Retail Detail. Despite Recession, The Limited Lengthens Pop Up Life, Lord & Taylor Plans a Makeover

October 30, 2009 • Shopping


Despite widespread layoffs and citywide closings, at least one retailer is doing well for itself. The Limited’s pop-up store at 134 Spring
has proved more than its share from a successful four day run, from Oct. 14 to 17. Now reps for the retailer have confirmed that the life of the pop up shop has
been extended to Dec. 28. “The results of the first four days
encouraged us to extend the life span of the pop-up store,” said Linda Heasley,
chairman and chief executive officer. The concept behind the pop-up was to reintroduce the brand
to New Yorkers, who haven’t had a Limited store in Manhattan since
. Bestsellers in the brand's current collection included infinity scarves in all colors as well as
sweaters and a number of dramatic necklaces. The shop sold out of dog
sweaters, graphic Ts, fake leather trapunto bomber jackets and several
dress silhouettes. In addition to giftable items for the holidays, the
store in December will preview items from the spring collection.

Lord & Taylor on Fifth Avenue in New York

And in another corner of the city, another of Manhattan’s big, bustling department stores is finally getting its turn for renovations. Lord & Taylor has been patiently waiting as the other stores in the neighborhood have undergone massive reconstructions. But now its owner, the Hudson’s Bay Trading Co., is investing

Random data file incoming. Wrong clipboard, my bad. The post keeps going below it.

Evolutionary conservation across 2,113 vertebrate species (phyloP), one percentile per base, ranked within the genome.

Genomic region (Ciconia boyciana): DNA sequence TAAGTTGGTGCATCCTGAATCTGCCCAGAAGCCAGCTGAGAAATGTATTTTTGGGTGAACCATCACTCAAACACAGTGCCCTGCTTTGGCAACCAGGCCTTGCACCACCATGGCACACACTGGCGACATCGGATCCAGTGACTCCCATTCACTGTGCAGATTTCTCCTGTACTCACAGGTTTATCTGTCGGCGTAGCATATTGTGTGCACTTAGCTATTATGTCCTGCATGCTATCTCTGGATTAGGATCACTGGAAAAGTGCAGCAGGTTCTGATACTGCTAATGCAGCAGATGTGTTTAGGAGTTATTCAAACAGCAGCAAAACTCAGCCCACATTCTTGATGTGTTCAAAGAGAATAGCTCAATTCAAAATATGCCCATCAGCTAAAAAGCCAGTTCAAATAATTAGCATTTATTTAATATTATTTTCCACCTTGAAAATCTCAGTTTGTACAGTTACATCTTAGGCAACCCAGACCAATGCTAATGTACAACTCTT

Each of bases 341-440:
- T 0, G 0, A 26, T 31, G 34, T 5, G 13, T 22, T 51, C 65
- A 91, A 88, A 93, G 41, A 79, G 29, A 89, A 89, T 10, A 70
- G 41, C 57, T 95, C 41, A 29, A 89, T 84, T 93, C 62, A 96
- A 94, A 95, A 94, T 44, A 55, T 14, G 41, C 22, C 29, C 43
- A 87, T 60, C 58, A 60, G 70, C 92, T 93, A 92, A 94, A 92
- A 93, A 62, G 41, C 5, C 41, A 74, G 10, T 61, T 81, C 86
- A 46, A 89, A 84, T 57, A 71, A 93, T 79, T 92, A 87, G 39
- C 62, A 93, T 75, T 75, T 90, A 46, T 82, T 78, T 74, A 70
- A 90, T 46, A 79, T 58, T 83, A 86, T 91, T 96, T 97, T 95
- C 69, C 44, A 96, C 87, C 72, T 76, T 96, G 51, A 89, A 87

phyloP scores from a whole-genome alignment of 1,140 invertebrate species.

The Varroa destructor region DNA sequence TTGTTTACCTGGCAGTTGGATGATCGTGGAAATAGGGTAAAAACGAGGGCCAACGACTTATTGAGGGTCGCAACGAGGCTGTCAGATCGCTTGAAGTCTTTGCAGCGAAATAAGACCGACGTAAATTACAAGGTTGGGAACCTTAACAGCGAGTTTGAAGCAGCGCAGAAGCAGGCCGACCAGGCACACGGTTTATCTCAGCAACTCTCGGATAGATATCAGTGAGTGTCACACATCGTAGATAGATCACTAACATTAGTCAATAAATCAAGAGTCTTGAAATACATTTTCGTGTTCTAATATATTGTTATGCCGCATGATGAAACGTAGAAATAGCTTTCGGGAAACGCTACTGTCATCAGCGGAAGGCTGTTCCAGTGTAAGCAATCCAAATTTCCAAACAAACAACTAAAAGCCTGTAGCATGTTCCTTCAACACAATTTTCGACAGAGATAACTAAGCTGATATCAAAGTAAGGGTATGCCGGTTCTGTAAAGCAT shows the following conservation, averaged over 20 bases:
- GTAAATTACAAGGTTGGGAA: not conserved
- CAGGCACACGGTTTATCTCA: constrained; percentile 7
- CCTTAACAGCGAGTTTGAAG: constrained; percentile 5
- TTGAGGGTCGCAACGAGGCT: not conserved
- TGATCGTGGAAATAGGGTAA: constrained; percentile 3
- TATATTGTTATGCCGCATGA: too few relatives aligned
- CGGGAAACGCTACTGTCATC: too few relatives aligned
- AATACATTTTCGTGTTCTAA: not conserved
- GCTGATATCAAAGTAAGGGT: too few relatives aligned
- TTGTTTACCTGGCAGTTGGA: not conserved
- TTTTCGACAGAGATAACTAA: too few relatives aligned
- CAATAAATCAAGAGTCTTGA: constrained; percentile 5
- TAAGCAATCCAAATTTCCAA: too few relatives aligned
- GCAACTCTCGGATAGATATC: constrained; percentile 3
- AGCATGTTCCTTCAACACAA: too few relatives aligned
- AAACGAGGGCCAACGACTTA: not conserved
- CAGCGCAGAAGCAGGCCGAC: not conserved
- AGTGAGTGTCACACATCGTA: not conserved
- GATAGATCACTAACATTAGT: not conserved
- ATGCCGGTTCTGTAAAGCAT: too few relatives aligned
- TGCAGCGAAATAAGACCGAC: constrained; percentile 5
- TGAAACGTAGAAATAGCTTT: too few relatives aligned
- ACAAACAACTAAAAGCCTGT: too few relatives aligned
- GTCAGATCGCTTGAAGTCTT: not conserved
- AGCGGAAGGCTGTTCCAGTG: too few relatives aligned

in the 11-floor, 650,000-square-foot unit, on Fifth Avenue between 38th
and 39th
Streets, with a plan to completely overhaul the main, second and 10th
floors. Among the relocations—much of the men’s wear collections on one, an assortment of shirts,
furnishings, accessories, socks, underwear and sleepwear will relocate
to 10, where the rest of men’s wear is located. This move will free up space on
the main floor to grow the popular cosmetics and women’s
accessories categories. Second-floor renovations to expand the contemporary
sportswear collections are also under way. About three years ago, the thought was to
convert a lot of the flagship’s unproductive selling space to office
space and build a tower atop the building.

Before the recession
hit, the Lord & Taylor building was said to be worth between $300 million and $400
and account for about $140 million in sales, or 10 percent of
the chain’s total volume. Other big Manhattan flagships, such as
Bloomingdale’s and Saks Fifth Avenue, generate far greater percentages
of their total volumes, between 20 and 25 percent. Hopefully the new changes to the store will prove a more efficient layout and contribute to increasing the Lord & Taylor sales over the upcoming seasons.

Article Source: WWD
Photo Sources: The Limited, The New York Times
-Alia Rajput

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